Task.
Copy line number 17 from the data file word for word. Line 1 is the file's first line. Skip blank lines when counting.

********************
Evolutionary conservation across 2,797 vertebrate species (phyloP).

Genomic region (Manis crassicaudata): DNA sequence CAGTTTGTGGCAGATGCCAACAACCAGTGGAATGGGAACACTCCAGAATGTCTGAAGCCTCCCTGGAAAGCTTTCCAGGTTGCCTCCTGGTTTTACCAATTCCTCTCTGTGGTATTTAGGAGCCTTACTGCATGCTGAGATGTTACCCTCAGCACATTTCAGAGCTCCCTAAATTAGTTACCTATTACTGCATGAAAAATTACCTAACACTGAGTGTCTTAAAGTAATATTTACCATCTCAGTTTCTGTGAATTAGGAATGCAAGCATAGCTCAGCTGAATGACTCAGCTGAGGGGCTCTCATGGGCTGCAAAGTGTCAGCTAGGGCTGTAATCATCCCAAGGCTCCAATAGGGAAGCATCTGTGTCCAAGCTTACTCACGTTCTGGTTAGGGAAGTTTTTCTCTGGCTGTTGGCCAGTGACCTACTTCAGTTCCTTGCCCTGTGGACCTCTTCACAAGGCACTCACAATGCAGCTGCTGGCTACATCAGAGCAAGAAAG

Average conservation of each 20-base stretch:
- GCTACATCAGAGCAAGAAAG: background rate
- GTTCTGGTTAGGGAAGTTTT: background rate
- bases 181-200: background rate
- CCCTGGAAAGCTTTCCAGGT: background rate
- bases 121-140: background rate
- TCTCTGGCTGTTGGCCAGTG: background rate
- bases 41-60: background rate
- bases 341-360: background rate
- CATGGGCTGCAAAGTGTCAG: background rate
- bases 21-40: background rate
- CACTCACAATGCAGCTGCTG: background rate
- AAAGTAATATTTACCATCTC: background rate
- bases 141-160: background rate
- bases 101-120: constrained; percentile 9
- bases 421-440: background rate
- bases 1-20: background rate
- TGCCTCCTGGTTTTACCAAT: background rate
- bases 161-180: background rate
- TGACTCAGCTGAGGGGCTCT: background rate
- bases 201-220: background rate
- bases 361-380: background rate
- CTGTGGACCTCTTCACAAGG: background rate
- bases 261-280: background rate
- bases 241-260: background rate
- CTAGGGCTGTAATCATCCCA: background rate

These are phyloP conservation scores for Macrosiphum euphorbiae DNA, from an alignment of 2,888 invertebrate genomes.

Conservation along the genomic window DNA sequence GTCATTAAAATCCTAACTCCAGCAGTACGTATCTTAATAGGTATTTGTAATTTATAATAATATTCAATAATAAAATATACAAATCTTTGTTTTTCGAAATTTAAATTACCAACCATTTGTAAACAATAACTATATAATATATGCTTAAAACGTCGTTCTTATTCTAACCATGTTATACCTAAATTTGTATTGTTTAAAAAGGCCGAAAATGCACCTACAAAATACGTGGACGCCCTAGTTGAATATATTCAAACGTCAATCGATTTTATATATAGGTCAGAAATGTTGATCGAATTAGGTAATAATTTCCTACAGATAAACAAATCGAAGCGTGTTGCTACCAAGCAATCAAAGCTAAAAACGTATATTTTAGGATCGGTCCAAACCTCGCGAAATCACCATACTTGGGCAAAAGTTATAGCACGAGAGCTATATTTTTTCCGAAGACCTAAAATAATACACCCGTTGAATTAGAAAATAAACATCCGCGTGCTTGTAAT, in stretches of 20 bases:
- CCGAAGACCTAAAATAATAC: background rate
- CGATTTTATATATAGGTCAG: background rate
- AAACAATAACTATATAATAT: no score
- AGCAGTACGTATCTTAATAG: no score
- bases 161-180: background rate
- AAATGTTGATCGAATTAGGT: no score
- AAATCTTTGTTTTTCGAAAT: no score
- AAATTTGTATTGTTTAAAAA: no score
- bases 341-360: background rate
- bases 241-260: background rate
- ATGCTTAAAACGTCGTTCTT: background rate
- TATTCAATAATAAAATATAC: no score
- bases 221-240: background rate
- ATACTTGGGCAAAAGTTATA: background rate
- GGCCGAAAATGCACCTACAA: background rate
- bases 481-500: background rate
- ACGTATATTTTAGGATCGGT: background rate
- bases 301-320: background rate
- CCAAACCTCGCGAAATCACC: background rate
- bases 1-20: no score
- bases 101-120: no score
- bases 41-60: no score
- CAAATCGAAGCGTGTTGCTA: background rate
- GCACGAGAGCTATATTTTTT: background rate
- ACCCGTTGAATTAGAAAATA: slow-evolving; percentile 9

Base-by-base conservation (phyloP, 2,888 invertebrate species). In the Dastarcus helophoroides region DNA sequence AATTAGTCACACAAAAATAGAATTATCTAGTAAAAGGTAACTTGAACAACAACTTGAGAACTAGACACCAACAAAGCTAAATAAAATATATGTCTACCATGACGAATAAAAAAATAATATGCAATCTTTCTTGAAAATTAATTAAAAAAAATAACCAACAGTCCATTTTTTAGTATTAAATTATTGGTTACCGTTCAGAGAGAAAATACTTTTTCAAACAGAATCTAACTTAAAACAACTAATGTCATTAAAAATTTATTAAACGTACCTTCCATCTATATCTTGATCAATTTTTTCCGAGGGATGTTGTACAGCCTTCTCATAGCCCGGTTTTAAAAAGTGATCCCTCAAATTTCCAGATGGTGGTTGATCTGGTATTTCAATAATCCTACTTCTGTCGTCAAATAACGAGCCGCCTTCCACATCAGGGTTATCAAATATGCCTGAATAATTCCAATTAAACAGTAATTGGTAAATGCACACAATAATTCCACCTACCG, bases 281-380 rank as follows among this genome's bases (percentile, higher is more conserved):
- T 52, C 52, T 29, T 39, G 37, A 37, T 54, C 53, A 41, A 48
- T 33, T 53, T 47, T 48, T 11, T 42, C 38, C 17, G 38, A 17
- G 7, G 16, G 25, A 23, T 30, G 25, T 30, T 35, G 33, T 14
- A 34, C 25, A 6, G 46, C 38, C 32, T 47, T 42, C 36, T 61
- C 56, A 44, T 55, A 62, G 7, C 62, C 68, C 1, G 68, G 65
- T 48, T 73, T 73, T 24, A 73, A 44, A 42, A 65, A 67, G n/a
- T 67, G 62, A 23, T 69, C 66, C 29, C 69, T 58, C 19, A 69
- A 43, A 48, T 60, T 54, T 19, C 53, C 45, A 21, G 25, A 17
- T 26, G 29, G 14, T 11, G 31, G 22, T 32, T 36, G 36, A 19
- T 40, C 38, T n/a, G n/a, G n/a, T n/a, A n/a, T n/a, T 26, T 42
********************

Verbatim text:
- bases 101-120: constrained; percentile 9